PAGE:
Leaders of both parties in the U.S. Congress are reported to be engaged in a major effort to work out compromise legislation that will keep the government from defaulting on its $14.3 trillion debt.
On Sunday, the Senate voted to block consideration of a proposal to raise the federal government’s borrowing authority put forward by Harry Reid, the leader of the Democratic Party in the Senate. But the outcome did not stand in the way of negotiations involving the White House and congressional leaders aimed at an ending the weeks-long deadlock.
There have been expressions of optimism on both sides that an agreement can be reached before Tuesday, considered the deadline for Congress to increase the debt limit and prevent the federal government from defaulting on its debts.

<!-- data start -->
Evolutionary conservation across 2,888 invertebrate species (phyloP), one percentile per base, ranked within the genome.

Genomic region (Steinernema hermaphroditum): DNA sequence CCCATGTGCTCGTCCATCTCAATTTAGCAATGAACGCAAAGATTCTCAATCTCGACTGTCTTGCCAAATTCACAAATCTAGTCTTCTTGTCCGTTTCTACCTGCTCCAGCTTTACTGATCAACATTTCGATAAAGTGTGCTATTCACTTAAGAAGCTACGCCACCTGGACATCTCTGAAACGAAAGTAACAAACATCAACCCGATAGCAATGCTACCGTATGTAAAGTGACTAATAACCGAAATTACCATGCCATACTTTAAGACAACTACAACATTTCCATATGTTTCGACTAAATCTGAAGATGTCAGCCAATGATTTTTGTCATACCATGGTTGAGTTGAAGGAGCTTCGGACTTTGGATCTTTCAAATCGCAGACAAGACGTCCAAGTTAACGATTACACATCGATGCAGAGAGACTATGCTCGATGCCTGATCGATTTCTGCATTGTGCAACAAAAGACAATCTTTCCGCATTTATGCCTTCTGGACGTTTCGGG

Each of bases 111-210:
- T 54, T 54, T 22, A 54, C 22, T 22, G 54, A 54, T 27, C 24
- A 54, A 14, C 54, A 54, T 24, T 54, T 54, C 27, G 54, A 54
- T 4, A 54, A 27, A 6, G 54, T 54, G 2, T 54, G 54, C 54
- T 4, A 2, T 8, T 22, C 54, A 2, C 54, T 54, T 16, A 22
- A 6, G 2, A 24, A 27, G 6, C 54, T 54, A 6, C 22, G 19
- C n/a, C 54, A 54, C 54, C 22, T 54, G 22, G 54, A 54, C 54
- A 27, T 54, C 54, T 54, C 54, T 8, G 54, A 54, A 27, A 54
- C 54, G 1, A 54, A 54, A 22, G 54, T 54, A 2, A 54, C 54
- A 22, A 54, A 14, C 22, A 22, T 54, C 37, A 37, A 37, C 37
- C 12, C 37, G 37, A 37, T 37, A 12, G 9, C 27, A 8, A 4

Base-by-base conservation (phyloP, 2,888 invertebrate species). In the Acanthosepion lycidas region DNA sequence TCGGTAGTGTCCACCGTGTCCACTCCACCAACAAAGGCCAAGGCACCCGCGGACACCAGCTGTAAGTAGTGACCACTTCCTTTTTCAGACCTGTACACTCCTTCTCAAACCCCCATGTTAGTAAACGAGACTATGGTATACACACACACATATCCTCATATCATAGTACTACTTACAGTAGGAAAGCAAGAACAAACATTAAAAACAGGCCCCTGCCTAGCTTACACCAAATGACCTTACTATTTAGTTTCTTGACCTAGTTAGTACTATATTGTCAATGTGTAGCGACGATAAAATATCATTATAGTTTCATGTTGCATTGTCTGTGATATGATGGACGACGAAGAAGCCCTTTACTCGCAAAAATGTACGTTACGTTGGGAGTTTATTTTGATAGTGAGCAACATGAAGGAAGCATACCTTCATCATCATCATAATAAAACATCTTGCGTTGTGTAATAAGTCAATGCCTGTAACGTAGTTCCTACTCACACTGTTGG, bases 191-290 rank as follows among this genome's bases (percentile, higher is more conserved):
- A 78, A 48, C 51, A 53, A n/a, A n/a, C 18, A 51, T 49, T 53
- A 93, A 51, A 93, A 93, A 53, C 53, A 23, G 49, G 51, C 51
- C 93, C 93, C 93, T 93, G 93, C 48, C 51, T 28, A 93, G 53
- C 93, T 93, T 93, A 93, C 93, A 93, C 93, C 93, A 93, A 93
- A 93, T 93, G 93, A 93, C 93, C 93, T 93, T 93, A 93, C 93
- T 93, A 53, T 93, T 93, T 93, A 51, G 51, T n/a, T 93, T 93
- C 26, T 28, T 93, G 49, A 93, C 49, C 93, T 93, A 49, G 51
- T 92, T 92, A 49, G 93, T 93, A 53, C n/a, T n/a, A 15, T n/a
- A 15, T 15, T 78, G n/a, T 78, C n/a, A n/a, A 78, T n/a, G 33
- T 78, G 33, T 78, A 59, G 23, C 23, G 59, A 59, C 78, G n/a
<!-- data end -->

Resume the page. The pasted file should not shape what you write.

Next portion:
The Republican leader in the Senate, Mitch McConnell, told reporters Sunday, “I think we’ve got a chance of getting there” on a deal to increase the debt limit while cutting government spending. A White House official was quoted as saying a deal was “not there yet.”
There is concern in financial markets over a possible U.S. government default that would threaten an already fragile economy. Last week U.S. stock markets suffered their worst losses this year, and the value of the dollar slumped.
Past increases in the debt limit have been routine, but Republicans in Congress have demanded huge spending cuts with no increase in taxes as a condition for approving an increase this time.
Republicans had been calling for an immediate short-term agreement and a revisiting of the debt ceiling debate next year, while Democrats were pushing for a plan to cover the nation’s borrowing needs past the presidential and congressional elections in November 2012. voa